There are few studies that relate to short-term medication use in children that report a vast range of non-adherence, from 3–60% [912]. To our knowledge, there are no published articles with a primary outcome of factors affecting adherence in children taking oral antibiotics in sub-Saharan Africa. Several publications have described different aspects of adherence related to chronic conditions in sub-Saharan Africa and acute conditions within the developed world. There is substantial evidence that prescribing ‘patient friendly drugs’—for example, reducing the duration of a course or number of tablets per day—improved adherence [8, 1317]. When treating children in sub-Saharan Africa diagnosed with pneumonia, a three-day course of amoxicillin has been shown to be as effective as a five-day course, and improved adherence rates from 85% to 94% [18]. Other factors that were shown to have some influence on adherence included therapy-related reasons (such as taste and texture) [11]; a patient’s relationship with the health provider; access to healthcare; socioeconomic status; and condition-related factors (e.g. how unwell the patient is) [13, 19]. However, there is limited and conflicting evidence surrounding all these factors, particularly in acute conditions such as pneumonia, with a synthesis of systematic reviews finding over 770 separate factors in 51 systematic reviews of long-term treatments, yet found no publication focusing on short-term treatments [13].

In light of this evidence gap, we aimed to investigate clinical and diagnostic factors associated with non-adherence to oral antibiotic treatment of fast-breathing pneumonia in children at the community level, using data from a prospective cohort in rural Malawi.


This study is a sub-analysis of data collected during a prospective cohort, between September 2013 and June 2014, of children treated with oral co-trimoxazole for community-treated iCCM pneumonia in Mchinji District, Malawi.

Data collection

The full methods of data collection have previously been published [6]. Briefly, the study population comprised all children aged 2–59 months diagnosed with fast-breathing pneumonia by 34 government-employed CHWs (called Health Surveillance Assistants) at their village clinics in rural Mchinji and Lilongwe districts, central region, Malawi. All children were dispensed oral co-trimoxazole to take in the community. All eligible participants who presented to CHWs and consented were recruited. Data were collected from 18 clinics in Mchinji and 16 in rural Lilongwe. Diagnoses and clinical assessments, including pulse oximetry, were recorded by CHWs on case report forms. These forms were barcoded, checked by supervisors, entered into a database, and regularly cleaned throughout the project. Lay village-level data collectors were recruited from the local area and received one week’s training on the project protocol and clinical measurements. They conducted interviews at day 5 and day 14 in the home setting, with day 0 being the day of diagnosis. When subjects were not at home on day 5, re-visits were made up to day 7. At these follow-up visits the data collectors repeated a clinical examination for pneumonia, visually confirmed reported antibiotic adherence with pill counts, and asked about further care seeking and treatments.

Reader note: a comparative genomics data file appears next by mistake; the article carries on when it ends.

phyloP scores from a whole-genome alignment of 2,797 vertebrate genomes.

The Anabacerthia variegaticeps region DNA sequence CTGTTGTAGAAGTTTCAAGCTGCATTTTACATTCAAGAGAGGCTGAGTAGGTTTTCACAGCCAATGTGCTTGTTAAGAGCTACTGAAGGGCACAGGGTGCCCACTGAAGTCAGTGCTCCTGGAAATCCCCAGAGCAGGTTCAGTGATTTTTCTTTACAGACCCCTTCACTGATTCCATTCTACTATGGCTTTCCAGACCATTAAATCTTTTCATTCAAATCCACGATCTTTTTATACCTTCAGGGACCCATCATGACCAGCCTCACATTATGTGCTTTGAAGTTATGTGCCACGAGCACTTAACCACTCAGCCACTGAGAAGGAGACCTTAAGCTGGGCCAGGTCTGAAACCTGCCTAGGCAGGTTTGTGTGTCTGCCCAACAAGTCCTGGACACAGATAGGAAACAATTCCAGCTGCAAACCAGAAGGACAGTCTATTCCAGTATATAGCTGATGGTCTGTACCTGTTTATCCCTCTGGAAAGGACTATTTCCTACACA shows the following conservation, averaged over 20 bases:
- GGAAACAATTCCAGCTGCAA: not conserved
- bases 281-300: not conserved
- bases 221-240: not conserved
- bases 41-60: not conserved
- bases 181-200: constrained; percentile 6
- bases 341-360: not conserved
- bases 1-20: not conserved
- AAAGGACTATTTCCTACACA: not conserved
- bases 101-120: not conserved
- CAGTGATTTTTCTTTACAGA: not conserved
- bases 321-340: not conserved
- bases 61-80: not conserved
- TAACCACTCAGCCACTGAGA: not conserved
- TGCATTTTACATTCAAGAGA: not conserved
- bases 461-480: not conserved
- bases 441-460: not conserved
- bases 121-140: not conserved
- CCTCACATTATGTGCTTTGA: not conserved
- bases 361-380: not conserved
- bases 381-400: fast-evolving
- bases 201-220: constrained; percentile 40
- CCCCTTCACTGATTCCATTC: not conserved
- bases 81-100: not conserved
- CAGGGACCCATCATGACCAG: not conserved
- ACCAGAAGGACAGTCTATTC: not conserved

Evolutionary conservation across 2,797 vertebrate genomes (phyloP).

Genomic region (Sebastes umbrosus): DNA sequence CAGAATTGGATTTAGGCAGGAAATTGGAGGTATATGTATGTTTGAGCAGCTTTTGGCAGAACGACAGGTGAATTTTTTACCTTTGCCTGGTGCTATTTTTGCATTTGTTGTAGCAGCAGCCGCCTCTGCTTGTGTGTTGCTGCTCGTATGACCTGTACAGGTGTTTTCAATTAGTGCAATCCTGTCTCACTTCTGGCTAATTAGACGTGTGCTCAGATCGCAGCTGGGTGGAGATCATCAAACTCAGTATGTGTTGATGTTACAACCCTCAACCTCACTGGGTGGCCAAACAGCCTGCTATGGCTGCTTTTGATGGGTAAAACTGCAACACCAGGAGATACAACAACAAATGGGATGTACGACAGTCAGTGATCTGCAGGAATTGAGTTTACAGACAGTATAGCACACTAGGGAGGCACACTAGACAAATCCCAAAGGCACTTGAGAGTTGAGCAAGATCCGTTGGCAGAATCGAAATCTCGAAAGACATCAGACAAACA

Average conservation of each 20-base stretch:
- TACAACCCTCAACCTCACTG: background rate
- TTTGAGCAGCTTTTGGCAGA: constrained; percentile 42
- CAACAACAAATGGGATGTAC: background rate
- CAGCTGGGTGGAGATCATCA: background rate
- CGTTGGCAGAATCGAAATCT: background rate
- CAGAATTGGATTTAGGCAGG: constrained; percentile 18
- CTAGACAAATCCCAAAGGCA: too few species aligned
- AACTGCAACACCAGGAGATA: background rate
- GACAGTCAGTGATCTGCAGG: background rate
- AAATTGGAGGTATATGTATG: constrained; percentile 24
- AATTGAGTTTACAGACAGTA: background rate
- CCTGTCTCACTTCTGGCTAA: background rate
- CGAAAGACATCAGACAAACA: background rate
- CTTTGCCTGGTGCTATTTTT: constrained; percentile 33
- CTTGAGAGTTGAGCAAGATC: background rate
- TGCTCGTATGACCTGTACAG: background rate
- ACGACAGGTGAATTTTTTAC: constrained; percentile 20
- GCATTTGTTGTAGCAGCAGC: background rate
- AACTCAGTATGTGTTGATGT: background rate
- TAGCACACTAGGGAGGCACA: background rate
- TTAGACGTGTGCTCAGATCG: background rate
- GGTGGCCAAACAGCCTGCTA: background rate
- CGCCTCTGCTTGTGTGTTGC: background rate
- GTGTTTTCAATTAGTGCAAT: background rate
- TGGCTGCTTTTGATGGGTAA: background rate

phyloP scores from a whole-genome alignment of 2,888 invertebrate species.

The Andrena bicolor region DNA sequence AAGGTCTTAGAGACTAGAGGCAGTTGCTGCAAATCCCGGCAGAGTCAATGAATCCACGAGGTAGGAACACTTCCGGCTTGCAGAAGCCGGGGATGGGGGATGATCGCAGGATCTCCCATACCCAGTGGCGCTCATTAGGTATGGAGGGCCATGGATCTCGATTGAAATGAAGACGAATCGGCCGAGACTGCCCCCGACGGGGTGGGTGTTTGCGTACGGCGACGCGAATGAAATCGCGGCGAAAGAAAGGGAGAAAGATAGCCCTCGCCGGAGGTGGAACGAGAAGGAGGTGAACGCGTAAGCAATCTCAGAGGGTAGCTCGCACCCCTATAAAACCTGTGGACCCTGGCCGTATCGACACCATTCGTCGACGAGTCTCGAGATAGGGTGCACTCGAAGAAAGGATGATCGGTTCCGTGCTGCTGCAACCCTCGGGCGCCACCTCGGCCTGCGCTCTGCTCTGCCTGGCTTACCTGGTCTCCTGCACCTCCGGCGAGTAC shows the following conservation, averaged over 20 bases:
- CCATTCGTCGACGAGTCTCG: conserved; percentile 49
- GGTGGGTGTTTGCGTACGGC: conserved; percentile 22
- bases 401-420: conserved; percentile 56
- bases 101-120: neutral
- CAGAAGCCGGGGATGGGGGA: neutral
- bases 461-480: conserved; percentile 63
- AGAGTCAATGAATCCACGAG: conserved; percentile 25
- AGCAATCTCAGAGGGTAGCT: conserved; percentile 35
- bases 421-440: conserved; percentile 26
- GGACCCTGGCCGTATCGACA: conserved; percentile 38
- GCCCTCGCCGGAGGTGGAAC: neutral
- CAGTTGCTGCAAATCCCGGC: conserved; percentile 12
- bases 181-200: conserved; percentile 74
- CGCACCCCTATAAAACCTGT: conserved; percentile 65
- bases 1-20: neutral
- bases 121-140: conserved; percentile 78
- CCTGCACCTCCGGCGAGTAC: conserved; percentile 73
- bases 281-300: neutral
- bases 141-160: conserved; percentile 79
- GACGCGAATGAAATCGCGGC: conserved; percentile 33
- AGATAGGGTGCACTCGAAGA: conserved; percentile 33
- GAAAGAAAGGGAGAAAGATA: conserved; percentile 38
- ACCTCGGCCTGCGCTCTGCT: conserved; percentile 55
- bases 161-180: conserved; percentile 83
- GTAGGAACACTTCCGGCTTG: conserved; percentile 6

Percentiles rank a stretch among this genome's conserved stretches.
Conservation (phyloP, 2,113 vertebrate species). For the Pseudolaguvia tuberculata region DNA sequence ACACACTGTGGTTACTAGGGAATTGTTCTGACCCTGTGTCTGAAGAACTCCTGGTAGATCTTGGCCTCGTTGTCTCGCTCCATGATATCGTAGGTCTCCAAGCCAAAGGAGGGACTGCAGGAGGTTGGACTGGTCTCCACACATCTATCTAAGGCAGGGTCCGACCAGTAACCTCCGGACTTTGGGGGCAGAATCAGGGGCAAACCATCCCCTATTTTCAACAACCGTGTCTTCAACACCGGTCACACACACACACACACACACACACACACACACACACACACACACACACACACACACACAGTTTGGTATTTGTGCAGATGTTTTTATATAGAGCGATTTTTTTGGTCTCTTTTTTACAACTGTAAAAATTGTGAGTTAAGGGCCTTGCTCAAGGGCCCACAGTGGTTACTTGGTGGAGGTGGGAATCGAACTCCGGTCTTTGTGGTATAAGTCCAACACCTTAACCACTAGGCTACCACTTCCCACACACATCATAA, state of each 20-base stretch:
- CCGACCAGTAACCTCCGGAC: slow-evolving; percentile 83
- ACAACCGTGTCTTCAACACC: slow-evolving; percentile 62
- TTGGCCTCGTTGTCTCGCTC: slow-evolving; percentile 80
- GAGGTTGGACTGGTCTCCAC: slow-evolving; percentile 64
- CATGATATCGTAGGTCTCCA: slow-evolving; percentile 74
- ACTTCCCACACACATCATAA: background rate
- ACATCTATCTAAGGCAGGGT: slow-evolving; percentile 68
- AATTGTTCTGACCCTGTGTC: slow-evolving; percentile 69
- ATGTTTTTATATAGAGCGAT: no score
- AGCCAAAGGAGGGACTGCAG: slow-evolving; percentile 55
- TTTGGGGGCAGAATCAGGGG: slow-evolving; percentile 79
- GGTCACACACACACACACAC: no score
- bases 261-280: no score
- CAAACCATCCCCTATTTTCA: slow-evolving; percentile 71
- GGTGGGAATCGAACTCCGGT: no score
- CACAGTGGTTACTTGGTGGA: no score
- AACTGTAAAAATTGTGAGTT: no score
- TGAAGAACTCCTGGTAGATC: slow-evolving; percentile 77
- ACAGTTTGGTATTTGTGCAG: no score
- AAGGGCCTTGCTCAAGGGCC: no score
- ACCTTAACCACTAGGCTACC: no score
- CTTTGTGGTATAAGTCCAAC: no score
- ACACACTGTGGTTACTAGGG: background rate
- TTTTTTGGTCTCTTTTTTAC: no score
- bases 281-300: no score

Community treated iCCM pneumonia was defined as as the observation or caregiver report of cough and/or difficult breathing and observed fast breathing (>50 breaths per minute for infants 2–11 months; >40 breaths per minute for children 12–59 months), in the absence of any danger signs or chest in-drawing [20]. Danger signs included vomiting everything, inability to feed, convulsions, sleepiness or unconsciousness, and signs of severe respiratory distress including grunting, oxygen saturation <90%, nasal flaring and head nodding. These were assessed based on the caregivers report and clinical assessment by the village data collectors or CHWs.